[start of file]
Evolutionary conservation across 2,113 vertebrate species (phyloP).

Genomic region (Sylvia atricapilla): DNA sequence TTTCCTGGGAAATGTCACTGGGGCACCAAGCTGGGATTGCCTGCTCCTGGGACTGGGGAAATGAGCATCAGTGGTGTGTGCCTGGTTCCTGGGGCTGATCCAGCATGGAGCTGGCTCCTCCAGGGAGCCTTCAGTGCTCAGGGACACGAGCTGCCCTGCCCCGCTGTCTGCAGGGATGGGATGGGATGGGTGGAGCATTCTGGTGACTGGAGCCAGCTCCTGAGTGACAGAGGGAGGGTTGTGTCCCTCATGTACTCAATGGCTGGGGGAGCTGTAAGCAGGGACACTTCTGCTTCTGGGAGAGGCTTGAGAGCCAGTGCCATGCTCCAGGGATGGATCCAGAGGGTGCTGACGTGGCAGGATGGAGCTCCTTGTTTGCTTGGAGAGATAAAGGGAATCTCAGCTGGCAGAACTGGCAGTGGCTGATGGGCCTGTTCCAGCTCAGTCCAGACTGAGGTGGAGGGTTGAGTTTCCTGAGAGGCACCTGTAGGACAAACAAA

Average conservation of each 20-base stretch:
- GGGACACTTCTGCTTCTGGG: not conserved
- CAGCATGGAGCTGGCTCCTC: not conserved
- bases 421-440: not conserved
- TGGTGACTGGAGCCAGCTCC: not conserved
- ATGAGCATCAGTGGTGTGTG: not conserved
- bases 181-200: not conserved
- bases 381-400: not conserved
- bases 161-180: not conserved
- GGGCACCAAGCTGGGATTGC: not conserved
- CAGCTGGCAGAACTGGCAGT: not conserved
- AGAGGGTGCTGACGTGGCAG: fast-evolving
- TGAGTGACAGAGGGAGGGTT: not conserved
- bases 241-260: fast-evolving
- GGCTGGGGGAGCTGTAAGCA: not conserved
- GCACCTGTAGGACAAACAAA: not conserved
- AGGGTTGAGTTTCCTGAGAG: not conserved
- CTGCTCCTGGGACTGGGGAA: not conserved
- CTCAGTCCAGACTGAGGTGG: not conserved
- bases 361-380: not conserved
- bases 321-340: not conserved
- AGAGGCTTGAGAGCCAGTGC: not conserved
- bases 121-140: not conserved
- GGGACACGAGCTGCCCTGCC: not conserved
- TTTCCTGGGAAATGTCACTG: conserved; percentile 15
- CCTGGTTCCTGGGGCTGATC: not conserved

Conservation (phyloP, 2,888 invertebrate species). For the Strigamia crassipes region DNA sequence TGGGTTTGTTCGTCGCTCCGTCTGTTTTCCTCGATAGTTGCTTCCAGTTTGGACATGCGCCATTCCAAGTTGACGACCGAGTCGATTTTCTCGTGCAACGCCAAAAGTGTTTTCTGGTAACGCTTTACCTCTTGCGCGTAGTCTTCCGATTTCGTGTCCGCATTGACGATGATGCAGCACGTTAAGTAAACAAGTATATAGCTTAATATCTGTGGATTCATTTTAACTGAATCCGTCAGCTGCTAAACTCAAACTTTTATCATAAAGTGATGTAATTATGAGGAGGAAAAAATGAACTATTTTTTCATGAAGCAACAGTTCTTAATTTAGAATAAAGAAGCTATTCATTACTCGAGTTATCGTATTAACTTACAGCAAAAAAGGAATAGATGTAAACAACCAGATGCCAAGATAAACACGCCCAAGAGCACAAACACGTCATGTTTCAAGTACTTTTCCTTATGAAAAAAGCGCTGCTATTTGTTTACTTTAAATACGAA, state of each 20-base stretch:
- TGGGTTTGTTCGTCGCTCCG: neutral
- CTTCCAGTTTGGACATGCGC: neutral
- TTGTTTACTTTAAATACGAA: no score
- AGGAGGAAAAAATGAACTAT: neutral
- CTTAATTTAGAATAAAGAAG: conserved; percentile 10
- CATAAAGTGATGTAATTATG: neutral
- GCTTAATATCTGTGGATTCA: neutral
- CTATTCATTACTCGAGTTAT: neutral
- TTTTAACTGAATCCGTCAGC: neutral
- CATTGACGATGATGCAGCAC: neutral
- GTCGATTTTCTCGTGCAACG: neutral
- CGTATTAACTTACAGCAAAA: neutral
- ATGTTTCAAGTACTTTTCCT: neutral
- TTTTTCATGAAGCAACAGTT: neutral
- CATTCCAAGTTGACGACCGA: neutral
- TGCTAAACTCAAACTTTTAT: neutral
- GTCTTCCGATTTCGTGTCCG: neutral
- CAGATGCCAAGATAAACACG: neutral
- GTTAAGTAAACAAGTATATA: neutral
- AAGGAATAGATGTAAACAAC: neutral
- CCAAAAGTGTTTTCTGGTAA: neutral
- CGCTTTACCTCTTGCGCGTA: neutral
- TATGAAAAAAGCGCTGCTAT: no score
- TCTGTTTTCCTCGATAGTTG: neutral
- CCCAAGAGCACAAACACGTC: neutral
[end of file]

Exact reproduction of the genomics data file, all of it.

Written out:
Evolutionary conservation across 2,113 vertebrate species (phyloP).

Genomic region (Sylvia atricapilla): DNA sequence TTTCCTGGGAAATGTCACTGGGGCACCAAGCTGGGATTGCCTGCTCCTGGGACTGGGGAAATGAGCATCAGTGGTGTGTGCCTGGTTCCTGGGGCTGATCCAGCATGGAGCTGGCTCCTCCAGGGAGCCTTCAGTGCTCAGGGACACGAGCTGCCCTGCCCCGCTGTCTGCAGGGATGGGATGGGATGGGTGGAGCATTCTGGTGACTGGAGCCAGCTCCTGAGTGACAGAGGGAGGGTTGTGTCCCTCATGTACTCAATGGCTGGGGGAGCTGTAAGCAGGGACACTTCTGCTTCTGGGAGAGGCTTGAGAGCCAGTGCCATGCTCCAGGGATGGATCCAGAGGGTGCTGACGTGGCAGGATGGAGCTCCTTGTTTGCTTGGAGAGATAAAGGGAATCTCAGCTGGCAGAACTGGCAGTGGCTGATGGGCCTGTTCCAGCTCAGTCCAGACTGAGGTGGAGGGTTGAGTTTCCTGAGAGGCACCTGTAGGACAAACAAA

Average conservation of each 20-base stretch:
- GGGACACTTCTGCTTCTGGG: not conserved
- CAGCATGGAGCTGGCTCCTC: not conserved
- bases 421-440: not conserved
- TGGTGACTGGAGCCAGCTCC: not conserved
- ATGAGCATCAGTGGTGTGTG: not conserved
- bases 181-200: not conserved
- bases 381-400: not conserved
- bases 161-180: not conserved
- GGGCACCAAGCTGGGATTGC: not conserved
- CAGCTGGCAGAACTGGCAGT: not conserved
- AGAGGGTGCTGACGTGGCAG: fast-evolving
- TGAGTGACAGAGGGAGGGTT: not conserved
- bases 241-260: fast-evolving
- GGCTGGGGGAGCTGTAAGCA: not conserved
- GCACCTGTAGGACAAACAAA: not conserved
- AGGGTTGAGTTTCCTGAGAG: not conserved
- CTGCTCCTGGGACTGGGGAA: not conserved
- CTCAGTCCAGACTGAGGTGG: not conserved
- bases 361-380: not conserved
- bases 321-340: not conserved
- AGAGGCTTGAGAGCCAGTGC: not conserved
- bases 121-140: not conserved
- GGGACACGAGCTGCCCTGCC: not conserved
- TTTCCTGGGAAATGTCACTG: conserved; percentile 15
- CCTGGTTCCTGGGGCTGATC: not conserved

Conservation (phyloP, 2,888 invertebrate species). For the Strigamia crassipes region DNA sequence TGGGTTTGTTCGTCGCTCCGTCTGTTTTCCTCGATAGTTGCTTCCAGTTTGGACATGCGCCATTCCAAGTTGACGACCGAGTCGATTTTCTCGTGCAACGCCAAAAGTGTTTTCTGGTAACGCTTTACCTCTTGCGCGTAGTCTTCCGATTTCGTGTCCGCATTGACGATGATGCAGCACGTTAAGTAAACAAGTATATAGCTTAATATCTGTGGATTCATTTTAACTGAATCCGTCAGCTGCTAAACTCAAACTTTTATCATAAAGTGATGTAATTATGAGGAGGAAAAAATGAACTATTTTTTCATGAAGCAACAGTTCTTAATTTAGAATAAAGAAGCTATTCATTACTCGAGTTATCGTATTAACTTACAGCAAAAAAGGAATAGATGTAAACAACCAGATGCCAAGATAAACACGCCCAAGAGCACAAACACGTCATGTTTCAAGTACTTTTCCTTATGAAAAAAGCGCTGCTATTTGTTTACTTTAAATACGAA, state of each 20-base stretch:
- TGGGTTTGTTCGTCGCTCCG: neutral
- CTTCCAGTTTGGACATGCGC: neutral
- TTGTTTACTTTAAATACGAA: no score
- AGGAGGAAAAAATGAACTAT: neutral
- CTTAATTTAGAATAAAGAAG: conserved; percentile 10
- CATAAAGTGATGTAATTATG: neutral
- GCTTAATATCTGTGGATTCA: neutral
- CTATTCATTACTCGAGTTAT: neutral
- TTTTAACTGAATCCGTCAGC: neutral
- CATTGACGATGATGCAGCAC: neutral
- GTCGATTTTCTCGTGCAACG: neutral
- CGTATTAACTTACAGCAAAA: neutral
- ATGTTTCAAGTACTTTTCCT: neutral
- TTTTTCATGAAGCAACAGTT: neutral
- CATTCCAAGTTGACGACCGA: neutral
- TGCTAAACTCAAACTTTTAT: neutral
- GTCTTCCGATTTCGTGTCCG: neutral
- CAGATGCCAAGATAAACACG: neutral
- GTTAAGTAAACAAGTATATA: neutral
- AAGGAATAGATGTAAACAAC: neutral
- CCAAAAGTGTTTTCTGGTAA: neutral
- CGCTTTACCTCTTGCGCGTA: neutral
- TATGAAAAAAGCGCTGCTAT: no score
- TCTGTTTTCCTCGATAGTTG: neutral
- CCCAAGAGCACAAACACGTC: neutral